Saturday, February 27, 2010

Negotiating the Oedipal Complex

According to Freud, every person must surmount his Oedipal Complex by repressing his desires into the subconscious. In his pre-Oedipal stage, a child harbors an incestuous love for his mother, which he overcomes when his father enters the picture. The father possesses the mother completely and represents the ultimate authority which has the power to punish and castrate. Unable to replace his father, a child learns to identify with him, sublimate his desires and channel his repressed energies into socially acceptable forms of expression. His father, "symbolizes a place, a possibility, which he himself will be able to take up and realize in the future…the boy makes peace with his father, identifies with him, and is thus introduced into a symbolic role of manhood" (Eagleton, 134). Freud also outlines the steps a female child takes in moving past the Oedipal Complex; however, in this blog entry, we will focus on Freud's analysis of the male child.

What happens when a child is unable to successfully navigate the treacherous waters of the Oedipal Stage? Freud argues that the Oedipal Complex is the "nucleus of the neuroses" and in certain cases sublimated desires can cause sexual deviance and confusion, phobias, obsessions, hysterics, paranoia, and schizophrenia (Eagleton 137-138). To demonstrate what can happen when a child never transitions out of what Freud calls the Phallic Stage of the Oedipal Complex, I included a clip from Sex and the City, where Charlotte York walks into her bathroom and finds her husband with his mother, Bunny, who is giving him a bath. In the television series Bunny is portrayed as Trey's strong, interfering mother, who retains a powerful hold over her son and refuses to relinquish any of that power to her new daughter-in-law. In this scene, Bunny is smoking a cigarette next to her naked son and tells Charlotte how much she reminds her of herself. Charlotte realizes that in choosing her, Trey has married his mother. Her husband's inability to separate from his mother is a constant source of tension in their relationship and eventually leads to their divorce.

Another example of a child's failed transition out of the Phallic Stage can be seen in the movie In Dreams, where Robert Downy Jr., who is obsessed with his dead mother, abducts Annette Benning in an attempt to recreate his childhood. Robert Downy Jr., who in a previous scene appeared in his mother's clothes, dresses Annette Benning in the same clothes so that she resembles his mother. He tells her that he will not hurt her if she loves him like his mother loved his father. When Annette Benning refuses to become his mother/wife, he tries to kill her.

Sometimes, the target of a person's neurosis is the father because the child continues to resent the father's authority and never learns to identify with him or the patriarchal role he is expected to assume as an adult. I included a clip from Hamlet 2, which is a movie about a play of the same name, written and directed by Steve Coogan's character, who is a frustrated actor turned high school drama teacher. In choosing an acting career, he disappointed his father and these father issues manifest themselves in the play, which is mostly about how the two main characters, Jesus and Hamlet attempt to gain independence from their strong fathers. In the final scene of the movie, Steve Coogan's character, Hamlet, and Jesus are conflated and become "The Son" who finally gains an independent identity from his father and finds freedom and happiness in the separation.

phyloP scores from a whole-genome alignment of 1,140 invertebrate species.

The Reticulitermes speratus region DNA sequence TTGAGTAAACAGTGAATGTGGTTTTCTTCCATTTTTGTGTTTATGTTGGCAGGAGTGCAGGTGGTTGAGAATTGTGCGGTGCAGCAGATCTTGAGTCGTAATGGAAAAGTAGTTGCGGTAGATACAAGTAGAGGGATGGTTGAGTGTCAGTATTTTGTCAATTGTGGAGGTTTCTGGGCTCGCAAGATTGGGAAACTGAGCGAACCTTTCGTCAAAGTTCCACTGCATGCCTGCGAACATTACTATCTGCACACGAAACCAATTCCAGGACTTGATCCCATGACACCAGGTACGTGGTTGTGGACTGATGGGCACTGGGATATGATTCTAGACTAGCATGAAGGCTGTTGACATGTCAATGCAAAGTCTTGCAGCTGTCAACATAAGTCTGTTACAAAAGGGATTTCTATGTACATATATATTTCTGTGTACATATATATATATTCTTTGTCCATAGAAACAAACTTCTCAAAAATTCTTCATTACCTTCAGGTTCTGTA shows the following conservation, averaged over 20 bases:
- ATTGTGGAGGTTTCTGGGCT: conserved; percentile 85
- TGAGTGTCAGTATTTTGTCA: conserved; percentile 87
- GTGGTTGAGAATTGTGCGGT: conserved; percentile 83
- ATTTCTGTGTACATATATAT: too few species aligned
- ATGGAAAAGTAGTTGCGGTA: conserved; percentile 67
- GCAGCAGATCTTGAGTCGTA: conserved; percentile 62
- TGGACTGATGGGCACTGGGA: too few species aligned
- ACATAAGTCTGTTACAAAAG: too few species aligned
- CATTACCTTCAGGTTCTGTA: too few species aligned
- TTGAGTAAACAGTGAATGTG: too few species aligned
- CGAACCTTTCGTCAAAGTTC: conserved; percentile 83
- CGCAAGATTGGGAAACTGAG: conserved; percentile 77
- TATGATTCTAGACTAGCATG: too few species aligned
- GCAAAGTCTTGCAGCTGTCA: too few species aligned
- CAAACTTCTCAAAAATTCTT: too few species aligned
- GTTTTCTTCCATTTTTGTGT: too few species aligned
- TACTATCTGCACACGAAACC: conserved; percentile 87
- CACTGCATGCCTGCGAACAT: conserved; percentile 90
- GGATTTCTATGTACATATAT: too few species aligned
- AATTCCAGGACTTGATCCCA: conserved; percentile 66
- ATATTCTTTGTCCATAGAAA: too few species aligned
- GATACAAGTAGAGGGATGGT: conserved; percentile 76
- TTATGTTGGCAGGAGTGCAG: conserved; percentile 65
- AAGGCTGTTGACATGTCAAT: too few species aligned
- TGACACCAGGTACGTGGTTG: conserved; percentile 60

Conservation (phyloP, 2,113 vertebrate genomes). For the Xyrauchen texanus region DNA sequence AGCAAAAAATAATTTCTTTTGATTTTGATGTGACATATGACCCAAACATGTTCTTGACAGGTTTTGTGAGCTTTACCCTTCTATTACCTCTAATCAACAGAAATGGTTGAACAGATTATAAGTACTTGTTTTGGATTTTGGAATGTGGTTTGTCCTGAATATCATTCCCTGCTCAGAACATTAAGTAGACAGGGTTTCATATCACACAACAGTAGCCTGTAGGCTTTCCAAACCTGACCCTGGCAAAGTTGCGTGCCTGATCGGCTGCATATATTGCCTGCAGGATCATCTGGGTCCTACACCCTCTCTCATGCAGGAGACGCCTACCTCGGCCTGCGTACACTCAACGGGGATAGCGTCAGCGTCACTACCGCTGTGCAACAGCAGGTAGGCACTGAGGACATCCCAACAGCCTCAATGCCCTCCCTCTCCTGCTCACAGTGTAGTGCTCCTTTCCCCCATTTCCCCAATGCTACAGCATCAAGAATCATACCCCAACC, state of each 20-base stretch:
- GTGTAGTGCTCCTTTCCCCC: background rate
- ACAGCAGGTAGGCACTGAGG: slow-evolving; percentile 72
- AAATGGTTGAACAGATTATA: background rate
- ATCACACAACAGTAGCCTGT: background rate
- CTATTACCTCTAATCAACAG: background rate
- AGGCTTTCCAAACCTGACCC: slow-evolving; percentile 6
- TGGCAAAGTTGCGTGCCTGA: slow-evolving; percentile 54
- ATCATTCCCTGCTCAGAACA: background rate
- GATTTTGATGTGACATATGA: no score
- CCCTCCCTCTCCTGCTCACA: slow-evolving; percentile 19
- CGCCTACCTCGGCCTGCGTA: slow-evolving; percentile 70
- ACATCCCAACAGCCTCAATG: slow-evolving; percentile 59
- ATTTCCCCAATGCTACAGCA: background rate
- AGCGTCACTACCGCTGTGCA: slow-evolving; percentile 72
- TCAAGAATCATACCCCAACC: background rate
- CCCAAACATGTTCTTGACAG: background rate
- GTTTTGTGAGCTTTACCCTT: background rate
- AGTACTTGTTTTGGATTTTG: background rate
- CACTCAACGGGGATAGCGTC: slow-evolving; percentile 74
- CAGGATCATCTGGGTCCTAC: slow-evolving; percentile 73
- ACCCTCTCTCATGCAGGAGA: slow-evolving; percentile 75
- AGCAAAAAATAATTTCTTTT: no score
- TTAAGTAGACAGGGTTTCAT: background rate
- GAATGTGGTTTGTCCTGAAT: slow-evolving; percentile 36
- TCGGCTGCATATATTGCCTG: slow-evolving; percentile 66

Another problem that arises from the failure to resolve the Oedipal Stage is when a man transfers his fear of castration to women. In other words, he may believe that a woman can drain his life force during the act of sex—a common belief among Classical and medieval scholars. Aristotle and Galen believed that sexual activity would drain a man's vitality, leaving him permanently debilitated (Blamires 38). I included a clip from Dr. Strangelove; Or, How I Learned to Stop Worrying and Love the Bomb. In this scene, General Jack D. Ripper holds a giant gun in his hand while he tells Mandrake that because he once felt a "profound sense of fatigue" after sex, he believes that sex can lead to a "loss of essence" and has taken great care to avoid losing any more of his vital power to women during sex.

Works Cited

Woman Defamed and Woman Defended. Ed. Alcuin Blamires. Oxford: Oxford University Press, 1992

Eagleton, Terry. Literary Theory: An Introduction. Minneapolis: University of Minnesota Press, 2008.

Sunday, February 21, 2010

The Arbitrary Nature of the Sign

Attempting to divine the meaning of a text is a slippery business. One may favor the approach that Husserl's phenomenology takes, which seeks to explore human consciousness to find the universal essence of things through the particulars that instantiate them, or Heidegger's hermeneutics, which teaches that meaning does not originate in the artist, but reveals itself in language. Hirsche states that meaning lies in whatever the author intended when he was writing the text; while Gadamer's reception theory posits that meaning is "actualized" by the reader (Eagleton 59-86).